November brings chilling winds, thinning foliage and heavier clothing, but falling temperatures have never kept humankind from striving. Just as our ancestors kindled fires, we turn up the thermostat or venture out with extra layers—and carry on. The Jewish people in particular have developed strategies for facing not only cold weather but for every kind of climate.
If you look at the dates we commemorate in November, it looks like one of the most consequential months in Jewish history. Some of the benchmarks reflect happy occasions while others recall our darkest moments. This is the month that gave us the Balfour Declaration in 1917 and the 1947 United Nations Partition Resolution, paving the way for Israel’s creation. November brought Anwar Sadat to Jerusalem in 1977 to make peace between Egypt and Israel.
It also brought Kristallnacht in 1938 and a more troubling United Nations resolution, in 1975, equating Zionism with racism. That infamous resolution was thankfully repealed in December 1991, but the campaign against Zionism—more often than not a thinly veiled form of anti-Semitism—persists. Hadassah is proud to be a pillar of the Zionist movement and to continue its century-plus record of engagement with our current renowned speaker series, “Defining Zionism in the 21st Century.”
November is also a key month on America’s civic calendar. We celebrate Thanksgiving with family and friends and express thanks—whether in words or in actions—for the liberty, equality and prosperity we have found in this great nation. And though this is a secular holiday, we are cognizant of its origins in the Pilgrims’ knowledge of the Hebrew Bible and Sukkot.
But what is most on my mind as I write—and I am sure the same is true for many Americans—is our great American exercise in democracy. November is the month in which We the People freely decide who will govern us. While we don’t magically reach agreement after Election Day, we do traditionally come together in our shared love of country.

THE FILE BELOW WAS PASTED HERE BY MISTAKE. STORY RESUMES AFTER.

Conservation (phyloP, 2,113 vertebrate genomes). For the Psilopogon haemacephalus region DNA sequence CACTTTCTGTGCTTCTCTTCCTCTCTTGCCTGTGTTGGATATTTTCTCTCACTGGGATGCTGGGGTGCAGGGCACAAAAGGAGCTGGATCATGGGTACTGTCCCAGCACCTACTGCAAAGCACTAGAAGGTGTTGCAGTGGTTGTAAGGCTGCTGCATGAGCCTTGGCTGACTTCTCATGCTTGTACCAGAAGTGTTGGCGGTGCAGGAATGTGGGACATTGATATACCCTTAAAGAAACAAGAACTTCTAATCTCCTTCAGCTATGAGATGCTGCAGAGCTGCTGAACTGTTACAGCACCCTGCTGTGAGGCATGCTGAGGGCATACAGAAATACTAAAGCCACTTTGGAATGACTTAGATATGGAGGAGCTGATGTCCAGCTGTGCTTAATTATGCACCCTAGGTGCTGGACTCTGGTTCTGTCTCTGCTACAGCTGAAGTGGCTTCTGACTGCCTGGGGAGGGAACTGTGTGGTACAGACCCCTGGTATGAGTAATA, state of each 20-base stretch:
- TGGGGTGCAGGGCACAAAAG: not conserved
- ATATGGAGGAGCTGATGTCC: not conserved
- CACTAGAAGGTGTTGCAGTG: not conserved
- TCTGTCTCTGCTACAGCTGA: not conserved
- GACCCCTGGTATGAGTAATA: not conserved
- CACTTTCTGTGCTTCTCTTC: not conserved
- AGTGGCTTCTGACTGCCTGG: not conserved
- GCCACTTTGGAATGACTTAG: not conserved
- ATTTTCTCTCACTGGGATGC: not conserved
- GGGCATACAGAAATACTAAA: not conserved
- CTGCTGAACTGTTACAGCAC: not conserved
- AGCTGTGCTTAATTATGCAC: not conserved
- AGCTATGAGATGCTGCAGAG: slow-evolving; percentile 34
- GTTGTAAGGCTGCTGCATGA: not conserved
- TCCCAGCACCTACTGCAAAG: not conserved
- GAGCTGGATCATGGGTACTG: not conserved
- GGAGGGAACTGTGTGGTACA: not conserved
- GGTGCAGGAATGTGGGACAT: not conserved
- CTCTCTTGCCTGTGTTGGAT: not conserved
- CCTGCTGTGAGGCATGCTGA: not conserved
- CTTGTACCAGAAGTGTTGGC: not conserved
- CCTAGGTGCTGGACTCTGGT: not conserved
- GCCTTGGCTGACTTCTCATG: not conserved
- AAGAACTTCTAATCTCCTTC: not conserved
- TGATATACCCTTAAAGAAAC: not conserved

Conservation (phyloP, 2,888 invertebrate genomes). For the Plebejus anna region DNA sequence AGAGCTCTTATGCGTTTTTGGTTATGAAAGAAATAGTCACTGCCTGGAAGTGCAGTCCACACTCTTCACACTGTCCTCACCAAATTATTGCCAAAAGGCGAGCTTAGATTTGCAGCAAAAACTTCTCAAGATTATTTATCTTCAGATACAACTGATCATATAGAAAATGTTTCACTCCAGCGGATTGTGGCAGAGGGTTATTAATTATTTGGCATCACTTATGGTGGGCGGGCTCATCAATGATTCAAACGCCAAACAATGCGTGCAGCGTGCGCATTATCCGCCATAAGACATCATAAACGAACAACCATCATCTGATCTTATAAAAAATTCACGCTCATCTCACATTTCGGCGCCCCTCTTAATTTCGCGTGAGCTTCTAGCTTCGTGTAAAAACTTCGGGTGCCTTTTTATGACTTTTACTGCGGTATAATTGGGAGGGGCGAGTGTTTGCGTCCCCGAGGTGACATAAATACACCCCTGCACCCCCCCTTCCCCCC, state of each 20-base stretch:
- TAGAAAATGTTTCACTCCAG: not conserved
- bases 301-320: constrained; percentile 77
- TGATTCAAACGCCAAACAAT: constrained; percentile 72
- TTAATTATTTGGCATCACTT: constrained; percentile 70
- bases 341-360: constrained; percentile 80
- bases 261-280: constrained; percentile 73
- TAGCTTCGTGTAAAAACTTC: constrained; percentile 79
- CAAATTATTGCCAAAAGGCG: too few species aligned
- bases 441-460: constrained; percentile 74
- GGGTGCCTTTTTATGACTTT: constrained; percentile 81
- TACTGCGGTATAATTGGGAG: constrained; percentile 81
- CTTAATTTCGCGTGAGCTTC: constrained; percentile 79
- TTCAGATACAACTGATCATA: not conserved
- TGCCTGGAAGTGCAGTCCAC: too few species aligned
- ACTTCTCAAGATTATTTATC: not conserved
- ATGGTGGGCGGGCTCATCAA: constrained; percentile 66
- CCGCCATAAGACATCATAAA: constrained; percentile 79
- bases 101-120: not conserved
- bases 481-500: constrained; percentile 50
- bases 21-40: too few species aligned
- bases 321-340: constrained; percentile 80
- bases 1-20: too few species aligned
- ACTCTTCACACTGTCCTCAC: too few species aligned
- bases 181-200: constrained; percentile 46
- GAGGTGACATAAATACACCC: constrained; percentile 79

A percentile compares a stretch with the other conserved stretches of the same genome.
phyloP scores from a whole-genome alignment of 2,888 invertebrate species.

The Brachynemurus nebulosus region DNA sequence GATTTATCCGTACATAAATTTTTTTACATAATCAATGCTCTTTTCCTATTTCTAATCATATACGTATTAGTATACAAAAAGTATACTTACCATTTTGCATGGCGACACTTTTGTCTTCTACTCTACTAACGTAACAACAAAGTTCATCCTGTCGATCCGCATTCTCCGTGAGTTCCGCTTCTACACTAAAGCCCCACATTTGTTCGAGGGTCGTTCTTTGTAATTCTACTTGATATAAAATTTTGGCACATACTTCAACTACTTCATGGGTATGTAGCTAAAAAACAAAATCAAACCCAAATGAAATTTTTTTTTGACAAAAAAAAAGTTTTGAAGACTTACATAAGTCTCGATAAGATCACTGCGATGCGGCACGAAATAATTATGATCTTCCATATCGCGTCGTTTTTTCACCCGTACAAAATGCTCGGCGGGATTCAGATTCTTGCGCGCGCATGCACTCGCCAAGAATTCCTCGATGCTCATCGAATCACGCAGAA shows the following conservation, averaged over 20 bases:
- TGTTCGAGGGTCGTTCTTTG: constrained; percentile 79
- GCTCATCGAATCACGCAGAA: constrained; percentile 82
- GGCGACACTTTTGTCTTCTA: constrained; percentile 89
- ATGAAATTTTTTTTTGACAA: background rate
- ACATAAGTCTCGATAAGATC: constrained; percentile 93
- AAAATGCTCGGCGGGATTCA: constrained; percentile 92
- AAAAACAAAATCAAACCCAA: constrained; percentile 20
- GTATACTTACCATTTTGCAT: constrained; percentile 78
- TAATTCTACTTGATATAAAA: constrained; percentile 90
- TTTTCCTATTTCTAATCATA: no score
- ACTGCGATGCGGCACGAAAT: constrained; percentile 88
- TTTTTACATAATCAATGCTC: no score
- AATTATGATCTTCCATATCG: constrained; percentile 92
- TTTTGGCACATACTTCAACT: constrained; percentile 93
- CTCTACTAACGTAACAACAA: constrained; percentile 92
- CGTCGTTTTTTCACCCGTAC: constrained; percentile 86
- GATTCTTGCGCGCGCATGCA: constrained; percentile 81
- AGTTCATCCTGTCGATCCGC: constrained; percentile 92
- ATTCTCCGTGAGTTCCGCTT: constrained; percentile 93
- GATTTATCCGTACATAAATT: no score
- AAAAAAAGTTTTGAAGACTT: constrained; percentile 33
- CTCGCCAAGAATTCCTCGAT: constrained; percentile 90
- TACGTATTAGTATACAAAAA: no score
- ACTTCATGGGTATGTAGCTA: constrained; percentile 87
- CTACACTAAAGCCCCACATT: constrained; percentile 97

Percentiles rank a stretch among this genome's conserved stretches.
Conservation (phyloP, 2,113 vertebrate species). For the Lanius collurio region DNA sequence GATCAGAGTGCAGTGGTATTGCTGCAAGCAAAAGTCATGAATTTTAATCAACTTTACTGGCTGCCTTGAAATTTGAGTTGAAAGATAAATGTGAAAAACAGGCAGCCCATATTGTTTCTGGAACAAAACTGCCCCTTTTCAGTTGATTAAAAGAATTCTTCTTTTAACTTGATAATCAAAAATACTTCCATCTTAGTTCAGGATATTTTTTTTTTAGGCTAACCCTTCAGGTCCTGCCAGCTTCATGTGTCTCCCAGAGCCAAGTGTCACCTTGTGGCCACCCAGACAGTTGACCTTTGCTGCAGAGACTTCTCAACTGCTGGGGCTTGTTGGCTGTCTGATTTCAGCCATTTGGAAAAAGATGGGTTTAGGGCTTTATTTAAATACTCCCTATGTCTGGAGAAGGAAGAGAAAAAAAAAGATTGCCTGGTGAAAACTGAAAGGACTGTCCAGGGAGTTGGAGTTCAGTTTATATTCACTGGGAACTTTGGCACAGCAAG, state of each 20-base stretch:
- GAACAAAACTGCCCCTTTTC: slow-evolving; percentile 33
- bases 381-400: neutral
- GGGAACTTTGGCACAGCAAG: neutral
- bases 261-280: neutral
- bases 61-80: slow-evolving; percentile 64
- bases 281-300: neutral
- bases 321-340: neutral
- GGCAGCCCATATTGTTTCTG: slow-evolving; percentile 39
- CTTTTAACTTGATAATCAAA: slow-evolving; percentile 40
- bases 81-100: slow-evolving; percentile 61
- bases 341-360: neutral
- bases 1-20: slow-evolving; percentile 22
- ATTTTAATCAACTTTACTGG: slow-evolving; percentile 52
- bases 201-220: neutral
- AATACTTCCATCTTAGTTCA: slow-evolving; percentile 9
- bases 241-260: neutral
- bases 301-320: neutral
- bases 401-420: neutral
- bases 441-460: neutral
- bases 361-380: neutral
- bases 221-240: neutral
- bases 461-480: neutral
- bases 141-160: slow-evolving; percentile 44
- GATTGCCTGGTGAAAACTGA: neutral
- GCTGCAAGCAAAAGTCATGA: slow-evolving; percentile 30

This is true even after the most bitterly contested elections. In the early hours after this year’s race was decided, the conciliatory words of President-elect Trump and Secretary of State Clinton seemed to point us in the right direction. I also find solace in the passage that appears in many siddurim, calling on God to “Accept with mercy our prayer for our land and its government,” to bless “the President, judges, officers and officials, who work faithfully for the public good… and enlighten them with the rules of Your justice, so that peace, tranquility, happiness and freedom will never depart from our land.”
I am thankful that generations of my family have been able to grow up as part of a society in which they are full-fledged members and can also practice Judaism in any way they choose, or not practice it. I am grateful that I can participate in the democratic process and in the choosing of our leaders; that I have a voice, and can exercise my rights not only on Election Day but whenever an issue arises that affects me, my community, America’s standing in the world or its relations with Israel.
Just like every season, all nations have positives and negatives, joys and struggles. American Jews have every reason to celebrate a dual heritage of belonging to a nation and a people at the high end of human dignity, accomplishment and bounty—even as both traditions allow us, even remind us, to learn from the worst chapters of history.
So let’s be thankful, too, for the cold wind and bare trees. They won’t last, but they are part of us, and among our most faithful teachers.
A happy and joyous Thanksgiving to all!